The War Against Cliché: Essays and Reviews 1971-2000 Paperback – 7 Mar 2002
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In Martin Amis's War Against Cliché, a selection of critical essays and reviews published between 1971 and 2000, he establishes himself as one of the fiercest critics and commentators on the literature and culture of the late 20th century. (He has already established himself as one of the most controversial and original novelists writing in English with novels such as Money and Time's Arrow). In his "Foreword" Amis ruefully admits that his earlier reviews reveal a rather humourless attitude towards the "Literature and Society" debate of the time. Yet this only adds to the fascination of the collection, as Amis gradually finds his critical voice in the 1980s, confirming his passionate belief that "all writing is a campaign against cliché". In the subsequent sections of the book this war leads to some wonderfully cutting and amusing responses to whatever crosses his path, from books on chess and nuclear proliferation to the novels of his hero Vladimir Nabokov and Cervantes' Don Quixote. Praise for his literary heroes is often fulsome--JG Ballard's High-Rise "is an intense and vivid bestiary, which lingers in the mind and chronically disquiets it"--but his literary wrath is also devastating in its incisiveness. Thomas Harris's Hannibal is dismissed as "a novel of such profound and virtuoso vulgarity", whilst John Fowles is attacked because "he sweetens the pill: but the pill was saccharine all along". Often frank in its reappraisals (Amis conceded to being too hard on Ballard's Crash when reviewing the film many years later), some of the best writing is reserved for his journalism on sex manuals, chess and his beloved football. War Against Cliché will provoke strong reactions, but that only seems to confirm, rather than deny the value of Amis' writing. --Jerry Brotton
"A tour de force in which every paragraph uncoils with vertiginous twists and turns, lightning metaphors, genuine learning, unstoppable laughter, and a passionate sense of literary pleasure" (Independent)
"Amis's gifts - vigilance, wit, energy of language... A collection that reaffirms him as the suavest and funniest critic of his generation" (Mail on Sunday)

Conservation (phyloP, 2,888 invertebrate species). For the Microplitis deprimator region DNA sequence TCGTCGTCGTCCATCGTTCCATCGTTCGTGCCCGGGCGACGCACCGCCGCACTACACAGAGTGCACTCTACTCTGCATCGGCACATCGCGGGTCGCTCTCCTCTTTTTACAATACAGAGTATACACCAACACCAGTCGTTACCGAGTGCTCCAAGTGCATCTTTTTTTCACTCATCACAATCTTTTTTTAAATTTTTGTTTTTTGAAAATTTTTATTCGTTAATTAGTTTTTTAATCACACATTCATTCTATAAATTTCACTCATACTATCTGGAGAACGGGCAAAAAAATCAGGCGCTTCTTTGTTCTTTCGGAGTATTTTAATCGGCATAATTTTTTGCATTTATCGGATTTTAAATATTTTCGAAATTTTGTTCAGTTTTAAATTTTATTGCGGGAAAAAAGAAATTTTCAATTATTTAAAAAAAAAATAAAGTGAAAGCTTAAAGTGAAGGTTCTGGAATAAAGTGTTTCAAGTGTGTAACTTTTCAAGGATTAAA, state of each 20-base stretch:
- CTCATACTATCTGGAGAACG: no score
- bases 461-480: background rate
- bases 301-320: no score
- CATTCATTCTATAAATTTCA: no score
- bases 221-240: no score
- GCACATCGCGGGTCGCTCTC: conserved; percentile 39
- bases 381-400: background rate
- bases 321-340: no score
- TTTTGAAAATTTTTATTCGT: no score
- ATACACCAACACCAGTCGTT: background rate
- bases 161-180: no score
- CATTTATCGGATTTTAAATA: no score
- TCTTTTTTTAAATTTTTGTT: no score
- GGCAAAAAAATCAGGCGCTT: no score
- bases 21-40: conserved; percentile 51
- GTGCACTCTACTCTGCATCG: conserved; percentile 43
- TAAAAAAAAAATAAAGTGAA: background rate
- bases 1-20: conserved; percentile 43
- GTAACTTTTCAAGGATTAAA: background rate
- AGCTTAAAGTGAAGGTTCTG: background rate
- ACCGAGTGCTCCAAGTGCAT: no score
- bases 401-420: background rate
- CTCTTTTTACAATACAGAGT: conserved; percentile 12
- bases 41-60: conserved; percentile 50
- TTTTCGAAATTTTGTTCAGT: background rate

"We have here a literary critic of startling power... Often being right and being funny are, in this book, aspects of the same sentence... Amis is the best practitioner-critic of our day - just what Pritchett was in his prime..." (London Review of Books)
"[Written] with intelligence and ardor and panache... Speaks not just to a lifetime of reading but also to a fascination with individual writers mature" (New York Times)
"Brilliant prose... [Amis] proselytizes for talent by demonstrating it, by doing it... He is a master" (New York Times Book Review)
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Top Customer Reviews
He employs his wide range of analytical tools to review the obsessions of authors such as Bellow, Updike, Nabokov and Murdoch and in the process takes the reader on an extraordinary voyage of discovery.
Highly recommended for anyone has the most remote interest in literature or popular culture.
Writing a review about a collection of reviews by a superior writer is largely redundant, and he does open with a little lament about the rise of the amateur critic, but it is rewarding to see such a combination of knowledge and articulate prose dedicated to subjects that generate the most impassioned responses, and it isn't 'swatty' or too scholarly; many of his essays are a joy to read compared to the dry, po-faced fodder I had to chew through at university.
Another reviewer complains about his reaction to Joyce, but I don't think he'd read the book properly, as Amis says in his essay on Ulysses, 'Joyce makes Nabokov seem guileless' and neither writer really trumps the other in the summary of the final essay on Nabokov. The Irishman's genius is duly acknowledged, but perhaps Amis doesn't want to add to the tsunami of gushing academia. To paraphrase; 'Joyce could've been the most popular or the funniest boy in class, or anything he wanted to be. In the end he was the teacher's pet'.